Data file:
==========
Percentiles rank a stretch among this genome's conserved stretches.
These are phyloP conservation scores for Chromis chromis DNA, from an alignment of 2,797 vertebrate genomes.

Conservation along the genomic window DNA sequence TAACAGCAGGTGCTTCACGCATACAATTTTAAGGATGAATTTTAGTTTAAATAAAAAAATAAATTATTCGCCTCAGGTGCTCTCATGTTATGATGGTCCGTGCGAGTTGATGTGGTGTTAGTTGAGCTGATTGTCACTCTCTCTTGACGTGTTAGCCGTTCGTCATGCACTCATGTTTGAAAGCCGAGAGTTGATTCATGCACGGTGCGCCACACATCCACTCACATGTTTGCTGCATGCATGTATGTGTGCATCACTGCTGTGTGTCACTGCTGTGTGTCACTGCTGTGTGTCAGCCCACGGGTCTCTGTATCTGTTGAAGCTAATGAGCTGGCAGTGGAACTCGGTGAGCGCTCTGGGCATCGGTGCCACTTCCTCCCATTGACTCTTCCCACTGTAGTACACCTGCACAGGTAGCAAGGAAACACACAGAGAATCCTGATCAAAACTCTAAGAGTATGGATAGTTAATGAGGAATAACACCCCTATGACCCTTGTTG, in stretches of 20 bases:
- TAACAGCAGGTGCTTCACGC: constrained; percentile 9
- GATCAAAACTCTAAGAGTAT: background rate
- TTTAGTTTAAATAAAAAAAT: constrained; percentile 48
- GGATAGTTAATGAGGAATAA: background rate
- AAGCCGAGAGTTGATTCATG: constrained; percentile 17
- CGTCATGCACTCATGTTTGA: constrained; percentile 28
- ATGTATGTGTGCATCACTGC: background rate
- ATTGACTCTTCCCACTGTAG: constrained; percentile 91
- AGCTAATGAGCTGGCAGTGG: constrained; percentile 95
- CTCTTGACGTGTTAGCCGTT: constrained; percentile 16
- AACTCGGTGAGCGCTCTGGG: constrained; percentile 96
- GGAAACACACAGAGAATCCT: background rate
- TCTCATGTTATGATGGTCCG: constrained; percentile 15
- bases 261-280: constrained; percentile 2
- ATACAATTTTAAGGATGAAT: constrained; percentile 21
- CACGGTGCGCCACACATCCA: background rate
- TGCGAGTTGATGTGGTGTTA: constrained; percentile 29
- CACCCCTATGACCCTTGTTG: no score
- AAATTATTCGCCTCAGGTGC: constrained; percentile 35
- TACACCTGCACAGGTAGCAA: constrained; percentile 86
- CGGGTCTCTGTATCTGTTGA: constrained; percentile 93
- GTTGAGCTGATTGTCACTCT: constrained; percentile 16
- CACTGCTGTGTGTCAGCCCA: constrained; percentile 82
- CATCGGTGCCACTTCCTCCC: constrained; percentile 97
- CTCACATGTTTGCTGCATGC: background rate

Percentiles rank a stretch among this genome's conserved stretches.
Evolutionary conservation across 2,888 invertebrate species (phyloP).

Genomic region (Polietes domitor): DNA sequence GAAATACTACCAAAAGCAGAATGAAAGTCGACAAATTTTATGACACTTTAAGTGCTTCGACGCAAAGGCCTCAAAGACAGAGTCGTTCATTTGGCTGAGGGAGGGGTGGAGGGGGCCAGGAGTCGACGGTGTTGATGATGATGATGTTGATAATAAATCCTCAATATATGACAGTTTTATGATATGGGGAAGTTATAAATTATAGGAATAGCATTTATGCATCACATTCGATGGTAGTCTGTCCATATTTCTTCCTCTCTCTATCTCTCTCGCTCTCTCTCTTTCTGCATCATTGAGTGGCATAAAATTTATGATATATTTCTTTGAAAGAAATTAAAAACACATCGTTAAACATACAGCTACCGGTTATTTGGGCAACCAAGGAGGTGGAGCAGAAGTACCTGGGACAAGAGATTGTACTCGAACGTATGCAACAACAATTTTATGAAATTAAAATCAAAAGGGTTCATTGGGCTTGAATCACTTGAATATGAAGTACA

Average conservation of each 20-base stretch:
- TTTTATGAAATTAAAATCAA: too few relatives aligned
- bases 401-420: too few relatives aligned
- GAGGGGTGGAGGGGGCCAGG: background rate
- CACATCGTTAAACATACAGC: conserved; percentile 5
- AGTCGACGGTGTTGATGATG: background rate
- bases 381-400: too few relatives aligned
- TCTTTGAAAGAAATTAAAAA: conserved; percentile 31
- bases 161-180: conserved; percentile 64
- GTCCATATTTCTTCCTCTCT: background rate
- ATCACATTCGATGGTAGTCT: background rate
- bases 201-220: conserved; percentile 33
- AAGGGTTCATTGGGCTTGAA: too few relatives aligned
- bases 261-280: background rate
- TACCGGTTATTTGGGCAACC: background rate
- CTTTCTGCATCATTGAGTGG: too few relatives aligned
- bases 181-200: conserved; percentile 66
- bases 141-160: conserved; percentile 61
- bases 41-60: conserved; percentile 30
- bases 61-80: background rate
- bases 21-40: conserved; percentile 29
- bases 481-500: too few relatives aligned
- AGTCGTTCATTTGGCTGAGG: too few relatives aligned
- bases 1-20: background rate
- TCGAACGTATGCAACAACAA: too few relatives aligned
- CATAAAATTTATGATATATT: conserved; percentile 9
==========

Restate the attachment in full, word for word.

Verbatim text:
Percentiles rank a stretch among this genome's conserved stretches.
These are phyloP conservation scores for Chromis chromis DNA, from an alignment of 2,797 vertebrate genomes.

Conservation along the genomic window DNA sequence TAACAGCAGGTGCTTCACGCATACAATTTTAAGGATGAATTTTAGTTTAAATAAAAAAATAAATTATTCGCCTCAGGTGCTCTCATGTTATGATGGTCCGTGCGAGTTGATGTGGTGTTAGTTGAGCTGATTGTCACTCTCTCTTGACGTGTTAGCCGTTCGTCATGCACTCATGTTTGAAAGCCGAGAGTTGATTCATGCACGGTGCGCCACACATCCACTCACATGTTTGCTGCATGCATGTATGTGTGCATCACTGCTGTGTGTCACTGCTGTGTGTCACTGCTGTGTGTCAGCCCACGGGTCTCTGTATCTGTTGAAGCTAATGAGCTGGCAGTGGAACTCGGTGAGCGCTCTGGGCATCGGTGCCACTTCCTCCCATTGACTCTTCCCACTGTAGTACACCTGCACAGGTAGCAAGGAAACACACAGAGAATCCTGATCAAAACTCTAAGAGTATGGATAGTTAATGAGGAATAACACCCCTATGACCCTTGTTG, in stretches of 20 bases:
- TAACAGCAGGTGCTTCACGC: constrained; percentile 9
- GATCAAAACTCTAAGAGTAT: background rate
- TTTAGTTTAAATAAAAAAAT: constrained; percentile 48
- GGATAGTTAATGAGGAATAA: background rate
- AAGCCGAGAGTTGATTCATG: constrained; percentile 17
- CGTCATGCACTCATGTTTGA: constrained; percentile 28
- ATGTATGTGTGCATCACTGC: background rate
- ATTGACTCTTCCCACTGTAG: constrained; percentile 91
- AGCTAATGAGCTGGCAGTGG: constrained; percentile 95
- CTCTTGACGTGTTAGCCGTT: constrained; percentile 16
- AACTCGGTGAGCGCTCTGGG: constrained; percentile 96
- GGAAACACACAGAGAATCCT: background rate
- TCTCATGTTATGATGGTCCG: constrained; percentile 15
- bases 261-280: constrained; percentile 2
- ATACAATTTTAAGGATGAAT: constrained; percentile 21
- CACGGTGCGCCACACATCCA: background rate
- TGCGAGTTGATGTGGTGTTA: constrained; percentile 29
- CACCCCTATGACCCTTGTTG: no score
- AAATTATTCGCCTCAGGTGC: constrained; percentile 35
- TACACCTGCACAGGTAGCAA: constrained; percentile 86
- CGGGTCTCTGTATCTGTTGA: constrained; percentile 93
- GTTGAGCTGATTGTCACTCT: constrained; percentile 16
- CACTGCTGTGTGTCAGCCCA: constrained; percentile 82
- CATCGGTGCCACTTCCTCCC: constrained; percentile 97
- CTCACATGTTTGCTGCATGC: background rate

Percentiles rank a stretch among this genome's conserved stretches.
Evolutionary conservation across 2,888 invertebrate species (phyloP).

Genomic region (Polietes domitor): DNA sequence GAAATACTACCAAAAGCAGAATGAAAGTCGACAAATTTTATGACACTTTAAGTGCTTCGACGCAAAGGCCTCAAAGACAGAGTCGTTCATTTGGCTGAGGGAGGGGTGGAGGGGGCCAGGAGTCGACGGTGTTGATGATGATGATGTTGATAATAAATCCTCAATATATGACAGTTTTATGATATGGGGAAGTTATAAATTATAGGAATAGCATTTATGCATCACATTCGATGGTAGTCTGTCCATATTTCTTCCTCTCTCTATCTCTCTCGCTCTCTCTCTTTCTGCATCATTGAGTGGCATAAAATTTATGATATATTTCTTTGAAAGAAATTAAAAACACATCGTTAAACATACAGCTACCGGTTATTTGGGCAACCAAGGAGGTGGAGCAGAAGTACCTGGGACAAGAGATTGTACTCGAACGTATGCAACAACAATTTTATGAAATTAAAATCAAAAGGGTTCATTGGGCTTGAATCACTTGAATATGAAGTACA

Average conservation of each 20-base stretch:
- TTTTATGAAATTAAAATCAA: too few relatives aligned
- bases 401-420: too few relatives aligned
- GAGGGGTGGAGGGGGCCAGG: background rate
- CACATCGTTAAACATACAGC: conserved; percentile 5
- AGTCGACGGTGTTGATGATG: background rate
- bases 381-400: too few relatives aligned
- TCTTTGAAAGAAATTAAAAA: conserved; percentile 31
- bases 161-180: conserved; percentile 64
- GTCCATATTTCTTCCTCTCT: background rate
- ATCACATTCGATGGTAGTCT: background rate
- bases 201-220: conserved; percentile 33
- AAGGGTTCATTGGGCTTGAA: too few relatives aligned
- bases 261-280: background rate
- TACCGGTTATTTGGGCAACC: background rate
- CTTTCTGCATCATTGAGTGG: too few relatives aligned
- bases 181-200: conserved; percentile 66
- bases 141-160: conserved; percentile 61
- bases 41-60: conserved; percentile 30
- bases 61-80: background rate
- bases 21-40: conserved; percentile 29
- bases 481-500: too few relatives aligned
- AGTCGTTCATTTGGCTGAGG: too few relatives aligned
- bases 1-20: background rate
- TCGAACGTATGCAACAACAA: too few relatives aligned
- CATAAAATTTATGATATATT: conserved; percentile 9